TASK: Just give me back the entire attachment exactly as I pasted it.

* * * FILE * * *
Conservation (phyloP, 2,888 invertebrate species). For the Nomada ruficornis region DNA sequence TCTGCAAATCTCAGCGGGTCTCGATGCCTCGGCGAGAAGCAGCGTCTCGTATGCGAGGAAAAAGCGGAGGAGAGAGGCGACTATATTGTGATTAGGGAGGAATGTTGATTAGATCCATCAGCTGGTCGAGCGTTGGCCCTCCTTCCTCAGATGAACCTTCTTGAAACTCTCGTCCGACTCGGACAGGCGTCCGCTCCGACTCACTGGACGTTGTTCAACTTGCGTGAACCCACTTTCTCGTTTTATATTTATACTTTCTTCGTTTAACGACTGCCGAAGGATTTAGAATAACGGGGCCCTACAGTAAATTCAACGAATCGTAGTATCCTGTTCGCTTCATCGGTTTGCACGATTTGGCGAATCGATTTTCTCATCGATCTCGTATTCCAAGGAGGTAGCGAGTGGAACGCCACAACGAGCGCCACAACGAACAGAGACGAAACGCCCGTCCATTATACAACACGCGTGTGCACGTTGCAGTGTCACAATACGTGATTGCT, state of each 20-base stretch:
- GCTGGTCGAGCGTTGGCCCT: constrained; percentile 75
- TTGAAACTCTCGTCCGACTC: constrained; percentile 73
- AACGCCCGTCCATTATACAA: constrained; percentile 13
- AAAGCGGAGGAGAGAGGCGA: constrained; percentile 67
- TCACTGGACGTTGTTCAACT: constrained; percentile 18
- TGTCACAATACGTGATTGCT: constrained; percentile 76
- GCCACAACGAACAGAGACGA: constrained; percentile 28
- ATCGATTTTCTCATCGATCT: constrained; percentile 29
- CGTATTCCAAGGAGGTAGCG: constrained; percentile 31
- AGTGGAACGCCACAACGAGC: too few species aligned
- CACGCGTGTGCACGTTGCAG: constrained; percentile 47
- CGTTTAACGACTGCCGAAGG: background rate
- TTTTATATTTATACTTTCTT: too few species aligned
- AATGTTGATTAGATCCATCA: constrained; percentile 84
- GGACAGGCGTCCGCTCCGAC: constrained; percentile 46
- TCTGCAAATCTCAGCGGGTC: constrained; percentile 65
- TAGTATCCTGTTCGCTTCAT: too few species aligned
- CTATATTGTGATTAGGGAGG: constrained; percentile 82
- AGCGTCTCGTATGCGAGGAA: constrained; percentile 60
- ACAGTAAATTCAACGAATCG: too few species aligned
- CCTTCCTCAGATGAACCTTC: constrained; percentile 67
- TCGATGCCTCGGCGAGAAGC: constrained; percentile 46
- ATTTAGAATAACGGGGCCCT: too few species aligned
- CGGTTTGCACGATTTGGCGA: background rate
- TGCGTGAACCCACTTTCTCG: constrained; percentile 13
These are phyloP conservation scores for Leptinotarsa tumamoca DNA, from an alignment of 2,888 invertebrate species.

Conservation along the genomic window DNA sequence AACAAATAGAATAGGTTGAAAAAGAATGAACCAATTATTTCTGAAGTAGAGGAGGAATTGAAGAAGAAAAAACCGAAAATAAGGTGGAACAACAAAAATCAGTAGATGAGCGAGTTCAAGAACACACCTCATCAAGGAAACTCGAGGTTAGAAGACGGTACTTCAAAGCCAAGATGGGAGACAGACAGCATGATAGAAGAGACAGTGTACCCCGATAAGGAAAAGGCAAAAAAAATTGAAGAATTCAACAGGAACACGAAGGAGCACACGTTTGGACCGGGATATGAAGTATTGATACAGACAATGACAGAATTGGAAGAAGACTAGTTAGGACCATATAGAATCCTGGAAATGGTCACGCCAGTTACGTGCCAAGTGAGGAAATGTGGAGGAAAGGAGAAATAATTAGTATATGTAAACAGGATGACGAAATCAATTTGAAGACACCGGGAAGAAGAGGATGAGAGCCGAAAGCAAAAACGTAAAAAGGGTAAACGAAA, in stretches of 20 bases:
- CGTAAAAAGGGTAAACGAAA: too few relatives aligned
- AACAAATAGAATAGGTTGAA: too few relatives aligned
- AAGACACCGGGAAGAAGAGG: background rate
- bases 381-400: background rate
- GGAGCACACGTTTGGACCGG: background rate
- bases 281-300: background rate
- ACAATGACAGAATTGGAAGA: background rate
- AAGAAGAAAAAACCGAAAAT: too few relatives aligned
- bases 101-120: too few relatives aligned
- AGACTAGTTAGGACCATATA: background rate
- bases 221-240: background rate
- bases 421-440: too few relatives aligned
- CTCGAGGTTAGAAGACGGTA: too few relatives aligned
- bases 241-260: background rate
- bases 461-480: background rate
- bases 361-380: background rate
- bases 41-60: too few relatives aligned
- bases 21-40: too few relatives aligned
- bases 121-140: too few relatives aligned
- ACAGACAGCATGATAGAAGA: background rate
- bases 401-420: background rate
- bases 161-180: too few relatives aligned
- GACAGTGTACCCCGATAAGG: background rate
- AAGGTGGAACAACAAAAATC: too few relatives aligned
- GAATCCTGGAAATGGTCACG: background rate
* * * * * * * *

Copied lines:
Conservation (phyloP, 2,888 invertebrate species). For the Nomada ruficornis region DNA sequence TCTGCAAATCTCAGCGGGTCTCGATGCCTCGGCGAGAAGCAGCGTCTCGTATGCGAGGAAAAAGCGGAGGAGAGAGGCGACTATATTGTGATTAGGGAGGAATGTTGATTAGATCCATCAGCTGGTCGAGCGTTGGCCCTCCTTCCTCAGATGAACCTTCTTGAAACTCTCGTCCGACTCGGACAGGCGTCCGCTCCGACTCACTGGACGTTGTTCAACTTGCGTGAACCCACTTTCTCGTTTTATATTTATACTTTCTTCGTTTAACGACTGCCGAAGGATTTAGAATAACGGGGCCCTACAGTAAATTCAACGAATCGTAGTATCCTGTTCGCTTCATCGGTTTGCACGATTTGGCGAATCGATTTTCTCATCGATCTCGTATTCCAAGGAGGTAGCGAGTGGAACGCCACAACGAGCGCCACAACGAACAGAGACGAAACGCCCGTCCATTATACAACACGCGTGTGCACGTTGCAGTGTCACAATACGTGATTGCT, state of each 20-base stretch:
- GCTGGTCGAGCGTTGGCCCT: constrained; percentile 75
- TTGAAACTCTCGTCCGACTC: constrained; percentile 73
- AACGCCCGTCCATTATACAA: constrained; percentile 13
- AAAGCGGAGGAGAGAGGCGA: constrained; percentile 67
- TCACTGGACGTTGTTCAACT: constrained; percentile 18
- TGTCACAATACGTGATTGCT: constrained; percentile 76
- GCCACAACGAACAGAGACGA: constrained; percentile 28
- ATCGATTTTCTCATCGATCT: constrained; percentile 29
- CGTATTCCAAGGAGGTAGCG: constrained; percentile 31
- AGTGGAACGCCACAACGAGC: too few species aligned
- CACGCGTGTGCACGTTGCAG: constrained; percentile 47
- CGTTTAACGACTGCCGAAGG: background rate
- TTTTATATTTATACTTTCTT: too few species aligned
- AATGTTGATTAGATCCATCA: constrained; percentile 84
- GGACAGGCGTCCGCTCCGAC: constrained; percentile 46
- TCTGCAAATCTCAGCGGGTC: constrained; percentile 65
- TAGTATCCTGTTCGCTTCAT: too few species aligned
- CTATATTGTGATTAGGGAGG: constrained; percentile 82
- AGCGTCTCGTATGCGAGGAA: constrained; percentile 60
- ACAGTAAATTCAACGAATCG: too few species aligned
- CCTTCCTCAGATGAACCTTC: constrained; percentile 67
- TCGATGCCTCGGCGAGAAGC: constrained; percentile 46
- ATTTAGAATAACGGGGCCCT: too few species aligned
- CGGTTTGCACGATTTGGCGA: background rate
- TGCGTGAACCCACTTTCTCG: constrained; percentile 13
These are phyloP conservation scores for Leptinotarsa tumamoca DNA, from an alignment of 2,888 invertebrate species.

Conservation along the genomic window DNA sequence AACAAATAGAATAGGTTGAAAAAGAATGAACCAATTATTTCTGAAGTAGAGGAGGAATTGAAGAAGAAAAAACCGAAAATAAGGTGGAACAACAAAAATCAGTAGATGAGCGAGTTCAAGAACACACCTCATCAAGGAAACTCGAGGTTAGAAGACGGTACTTCAAAGCCAAGATGGGAGACAGACAGCATGATAGAAGAGACAGTGTACCCCGATAAGGAAAAGGCAAAAAAAATTGAAGAATTCAACAGGAACACGAAGGAGCACACGTTTGGACCGGGATATGAAGTATTGATACAGACAATGACAGAATTGGAAGAAGACTAGTTAGGACCATATAGAATCCTGGAAATGGTCACGCCAGTTACGTGCCAAGTGAGGAAATGTGGAGGAAAGGAGAAATAATTAGTATATGTAAACAGGATGACGAAATCAATTTGAAGACACCGGGAAGAAGAGGATGAGAGCCGAAAGCAAAAACGTAAAAAGGGTAAACGAAA, in stretches of 20 bases:
- CGTAAAAAGGGTAAACGAAA: too few relatives aligned
- AACAAATAGAATAGGTTGAA: too few relatives aligned
- AAGACACCGGGAAGAAGAGG: background rate
- bases 381-400: background rate
- GGAGCACACGTTTGGACCGG: background rate
- bases 281-300: background rate
- ACAATGACAGAATTGGAAGA: background rate
- AAGAAGAAAAAACCGAAAAT: too few relatives aligned
- bases 101-120: too few relatives aligned
- AGACTAGTTAGGACCATATA: background rate
- bases 221-240: background rate
- bases 421-440: too few relatives aligned
- CTCGAGGTTAGAAGACGGTA: too few relatives aligned
- bases 241-260: background rate
- bases 461-480: background rate
- bases 361-380: background rate
- bases 41-60: too few relatives aligned
- bases 21-40: too few relatives aligned
- bases 121-140: too few relatives aligned
- ACAGACAGCATGATAGAAGA: background rate
- bases 401-420: background rate
- bases 161-180: too few relatives aligned
- GACAGTGTACCCCGATAAGG: background rate
- AAGGTGGAACAACAAAAATC: too few relatives aligned
- GAATCCTGGAAATGGTCACG: background rate